Every few years since the mid-1970s, it seems, the United States undergoes an “energy crisis.” With crude oil up nearly 100 percent over the past year, and gasoline and diesel prices hitting new highs every week, the usual finger pointing is underway.
Some members of Congress, as well as the Democratic presidential candidate, Sen. Barack Obama, want to hike taxes on “greedy” oil and gas companies and repeal existing production incentives in order to subsidize energy use by America’s low-income households while President Bush and other heads-of-state travel to the Middle East and request that OPEC members increase output. Meanwhile, a growing chorus of environmentalists claims that we can secure all the BTUs we need through a combination of conservation and alternative energy sources like ethanol, wind and solar—though they’re not yet ready to embrace nuclear.
To make matters worse, we hear more and more babble about “peak oil,” the notion that the planet has reached some technological limit on the amount of petroleum and natural gas that can be extracted from the Earth. This is sheer nonsense. The world has an ample inventory of fossil fuels, including more than 40 years of proven oil and 60 years of proven natural gas. And a sizeable portion of those reserves is located right off the coast of Florida. According to recent news reports, the Energy Information Administration estimates that 16 billion barrels lie off Florida's coast alone, with other estimates going as high as 21 billion barrels.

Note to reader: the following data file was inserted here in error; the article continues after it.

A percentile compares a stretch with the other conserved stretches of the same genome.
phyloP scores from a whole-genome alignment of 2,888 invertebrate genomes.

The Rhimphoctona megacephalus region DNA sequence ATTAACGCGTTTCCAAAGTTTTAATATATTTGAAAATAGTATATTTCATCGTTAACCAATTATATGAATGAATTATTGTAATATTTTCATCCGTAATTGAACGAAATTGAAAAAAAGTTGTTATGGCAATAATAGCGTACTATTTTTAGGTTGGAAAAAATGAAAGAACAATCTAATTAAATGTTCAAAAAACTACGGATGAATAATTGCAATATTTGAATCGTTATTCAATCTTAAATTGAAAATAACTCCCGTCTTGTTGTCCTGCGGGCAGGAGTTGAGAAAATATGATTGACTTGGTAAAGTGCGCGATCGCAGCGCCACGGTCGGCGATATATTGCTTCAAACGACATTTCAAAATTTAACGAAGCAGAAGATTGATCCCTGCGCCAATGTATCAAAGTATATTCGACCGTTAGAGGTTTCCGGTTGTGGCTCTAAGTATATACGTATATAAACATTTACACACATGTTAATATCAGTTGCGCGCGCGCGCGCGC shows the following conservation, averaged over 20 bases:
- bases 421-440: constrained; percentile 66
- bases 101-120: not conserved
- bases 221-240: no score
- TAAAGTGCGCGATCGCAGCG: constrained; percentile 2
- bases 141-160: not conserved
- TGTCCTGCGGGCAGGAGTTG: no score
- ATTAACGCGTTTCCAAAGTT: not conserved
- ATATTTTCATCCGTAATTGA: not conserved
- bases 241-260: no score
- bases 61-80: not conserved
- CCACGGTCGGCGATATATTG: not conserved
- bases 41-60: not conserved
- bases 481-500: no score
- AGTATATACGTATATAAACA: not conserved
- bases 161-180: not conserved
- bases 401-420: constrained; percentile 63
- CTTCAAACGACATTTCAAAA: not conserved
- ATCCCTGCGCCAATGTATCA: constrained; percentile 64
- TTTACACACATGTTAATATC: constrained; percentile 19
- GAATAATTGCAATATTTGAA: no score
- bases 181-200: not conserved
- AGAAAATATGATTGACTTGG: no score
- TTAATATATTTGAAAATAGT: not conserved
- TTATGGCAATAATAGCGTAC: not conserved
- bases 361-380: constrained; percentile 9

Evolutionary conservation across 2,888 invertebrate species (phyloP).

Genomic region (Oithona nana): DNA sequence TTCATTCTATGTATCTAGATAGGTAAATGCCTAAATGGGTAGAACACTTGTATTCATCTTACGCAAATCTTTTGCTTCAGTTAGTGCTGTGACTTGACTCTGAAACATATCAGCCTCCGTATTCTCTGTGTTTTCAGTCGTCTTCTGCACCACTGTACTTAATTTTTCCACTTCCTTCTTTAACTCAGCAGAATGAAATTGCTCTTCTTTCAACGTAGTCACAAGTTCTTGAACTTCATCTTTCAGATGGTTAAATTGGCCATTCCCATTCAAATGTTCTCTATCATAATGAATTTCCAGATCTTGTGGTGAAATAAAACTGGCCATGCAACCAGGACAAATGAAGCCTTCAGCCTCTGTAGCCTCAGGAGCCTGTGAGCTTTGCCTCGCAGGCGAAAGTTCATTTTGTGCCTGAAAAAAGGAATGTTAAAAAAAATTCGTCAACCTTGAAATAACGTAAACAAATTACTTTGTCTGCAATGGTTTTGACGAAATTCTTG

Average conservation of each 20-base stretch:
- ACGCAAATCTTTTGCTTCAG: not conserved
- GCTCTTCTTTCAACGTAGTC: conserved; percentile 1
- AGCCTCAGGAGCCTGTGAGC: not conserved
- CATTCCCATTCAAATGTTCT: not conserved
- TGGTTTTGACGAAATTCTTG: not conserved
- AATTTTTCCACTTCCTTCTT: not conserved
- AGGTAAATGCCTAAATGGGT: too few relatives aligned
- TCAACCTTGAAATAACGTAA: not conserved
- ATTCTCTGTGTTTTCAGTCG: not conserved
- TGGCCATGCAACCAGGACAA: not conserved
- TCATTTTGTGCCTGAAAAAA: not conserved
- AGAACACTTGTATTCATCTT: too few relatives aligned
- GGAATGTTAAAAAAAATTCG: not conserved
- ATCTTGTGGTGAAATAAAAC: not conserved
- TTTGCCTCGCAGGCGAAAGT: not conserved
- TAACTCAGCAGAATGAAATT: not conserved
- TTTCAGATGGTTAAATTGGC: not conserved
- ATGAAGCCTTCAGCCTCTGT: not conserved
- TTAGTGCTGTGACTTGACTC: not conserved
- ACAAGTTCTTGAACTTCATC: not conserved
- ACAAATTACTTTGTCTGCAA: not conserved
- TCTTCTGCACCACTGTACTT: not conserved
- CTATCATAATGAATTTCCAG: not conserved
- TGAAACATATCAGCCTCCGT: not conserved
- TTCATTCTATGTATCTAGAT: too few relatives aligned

Recently on the campaign trail Republican Presidential Candidate, Sen. John McCain promoted lifting the federal ban on offshore drilling. Florida’s Governor Charlie Crist endorsed McCain’s plan as a way to reduce high energy prices. We need to listen to McCain and Crist. It’s time to stop beating up on “big oil” and begging OPEC to further open the spigot. We need to craft “market-based” domestic energy policies that stimulate, rather than stifle, new production of oil and gas. Conservation and alternative fuels have their place, but they can’t constitute the core of a comprehensive U.S. energy development strategy. Biofuels, wind generators and solar panels comprise less than two percent of global energy production and only about one percent in the U.S.
The good news is that the American public may be savvier than our politicians. A recent Gallup poll found that only 20 percent of those surveyed blamed oil company profiteering for $4-a-gallon gasoline. Instead, respondents cited our overdependence on foreign oil, the shrinking dollar, and commodity futures speculation as the principal factors for the latest energy crisis.
We can’t produce more domestic energy by bashing the oil and gas industry and keeping our most promising new sources off limits. It’s time for both parties, and both presidential candidates, to acknowledge that America’s energy industry isn’t the problem. It’s the solution.